The Inky is once again in a financial crunch, with publisher-part owner Brian Tierney warning the unions and staff of the probable imminent need of a further 10 percent staff cut to permit the paying of interest on the $350 million debt incurred by the local owners when the paper was acquired in May 2006. The newsroom suffered a 66 person cut, 16.7 percent of the total, in February 2007, and some more slashing there seems likely, because on the Tierney business model, as David Carr has pointed out in the New York Times, "the newsroom is no longer the core purpose of media, it's just overhead."
Of course, substantial economies could be obtained by canceling the contracts of the three uninspiring and unenlightening rightwingers hired since the Tierney takeover—Smerconish, Santorum and Bowden—which would still leave the Inky with solid rightwing representation with Kevin Ferris, Jonathan Last, Charles Krauthammer and the frequent ad hoc offerings of Steve Chapman, Claudia Rosett, Jonah Goldberg , Linda Chavez, Kathleen Parker, Victor Davis Hanson, Michael Barone, Frida Ghitlis, and lots of others. That is, there would still be a rightward tilt, but not as egregious as there is now with the Tierney additions. But Tierney had a political agenda that the addition of Santorum, Bowden and Smerconish helped to meet, so the staff cuts in the news room will almost surely take precedence.
The New "College Board" Opinion Piece Program
It is probably no coincidence that the enhanced financial pressures on the Inky are announced almost simultaneously with a new program of opinion pieces entitled "The College Board," to be authored "by writers from local colleges and universities." I suspect that these are unpaid offerings, so there may be a financial saving involved here. This is also in line with a long Inky tradition of getting reader participation as part of an Inky effort to stimulate community discussion or bring community members closer to the paper. I have always felt that this is a bad idea and one that allows the Inky to escape doing a first rate job on what a major newspaper is supposed to do—namely, to bring information and informed debate about central issues to its readers. Actually, "writers from local colleges and universities" have always been available to write commentaries for the Inky, but many of them who I know, and who are very well informed, have had trouble getting letters let alone commentary columns into the paper.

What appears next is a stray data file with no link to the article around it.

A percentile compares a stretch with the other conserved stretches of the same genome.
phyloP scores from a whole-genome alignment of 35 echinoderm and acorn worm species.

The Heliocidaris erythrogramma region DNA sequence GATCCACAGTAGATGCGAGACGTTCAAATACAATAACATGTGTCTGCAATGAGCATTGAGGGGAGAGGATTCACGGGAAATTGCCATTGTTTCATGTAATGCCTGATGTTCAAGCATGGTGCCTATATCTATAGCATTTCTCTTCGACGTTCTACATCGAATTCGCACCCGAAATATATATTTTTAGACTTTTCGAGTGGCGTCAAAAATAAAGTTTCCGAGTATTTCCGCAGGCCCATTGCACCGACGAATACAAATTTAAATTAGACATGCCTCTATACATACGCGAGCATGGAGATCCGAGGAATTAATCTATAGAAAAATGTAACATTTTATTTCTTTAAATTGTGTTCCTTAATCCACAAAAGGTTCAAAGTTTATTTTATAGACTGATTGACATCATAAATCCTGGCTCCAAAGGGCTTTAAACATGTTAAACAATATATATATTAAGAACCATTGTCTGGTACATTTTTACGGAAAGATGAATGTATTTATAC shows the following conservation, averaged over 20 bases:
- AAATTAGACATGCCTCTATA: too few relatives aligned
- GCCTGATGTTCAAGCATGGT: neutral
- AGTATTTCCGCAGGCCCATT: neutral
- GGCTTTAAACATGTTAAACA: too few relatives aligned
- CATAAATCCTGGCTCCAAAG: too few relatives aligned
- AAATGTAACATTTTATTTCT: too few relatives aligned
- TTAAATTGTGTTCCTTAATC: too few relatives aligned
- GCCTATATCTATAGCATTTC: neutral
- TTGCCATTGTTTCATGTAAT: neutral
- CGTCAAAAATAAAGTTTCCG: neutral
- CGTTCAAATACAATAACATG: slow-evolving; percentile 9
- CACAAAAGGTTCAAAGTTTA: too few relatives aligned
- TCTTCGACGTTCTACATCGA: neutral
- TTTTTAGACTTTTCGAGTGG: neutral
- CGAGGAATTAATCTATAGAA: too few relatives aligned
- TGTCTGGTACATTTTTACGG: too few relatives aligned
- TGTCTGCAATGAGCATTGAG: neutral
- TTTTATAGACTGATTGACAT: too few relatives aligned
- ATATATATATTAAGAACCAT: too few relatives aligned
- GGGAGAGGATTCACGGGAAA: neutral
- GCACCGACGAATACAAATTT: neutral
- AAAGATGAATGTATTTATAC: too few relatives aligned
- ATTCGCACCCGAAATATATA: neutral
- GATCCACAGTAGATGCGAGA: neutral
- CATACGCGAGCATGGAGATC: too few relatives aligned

The first contribution in this new series, by a Bryn Mawr College sophomore, Rachel Tashjian, is entitled "Why don't we protest? We like our parents" (Jan. 26). The author claims that her fellow students are all very active—in the kind of community volunteer work that the Inky prizes—but that they don't protest the Iraq war because "it would interrupt our own lives, yes, but it would also interrupt our relationship with our parents." But why doesn't the volunteer work interrupt their lives? And suppose the war is regarded as a moral issue? If it was in the midst of World War II and Jews were being pushed into gas chambers in Germany, would an unwillingness to offend parents be a proper basis for silence?
"The model of authority they present shows us that everything will work out," writes Tashjian. I would hope that she is not accurately representing her parents with this misguided deference to authority that is not very consistent with either democratic principles of citizenship or open-mindedness in thinking about public affairs. She then ends her piece by suggesting that she and her fellow students won't become "Weathermen" any time soon, as if anti-war protest is commonly manifested in violent actions, a bit of a coput and mode of evasion on the issue.
Finally, can Rachel Tashjian speak for all students? Polls show that over 60 percent of the adult population favors a withdrawal from Iraq within two years and presumably opposes the war, so how would "our" parents be offended by student war opposition?
In short, this opening "College Board" opinion piece leaves a great deal to be desired; its biases fit too well the voluntarism emphasis of the editors and the hostility to antiwar activism of Kevin Ferris and perhaps others in the editorial room (is Ferris in charge of selecting these new contributions?). Pretty pathetic.
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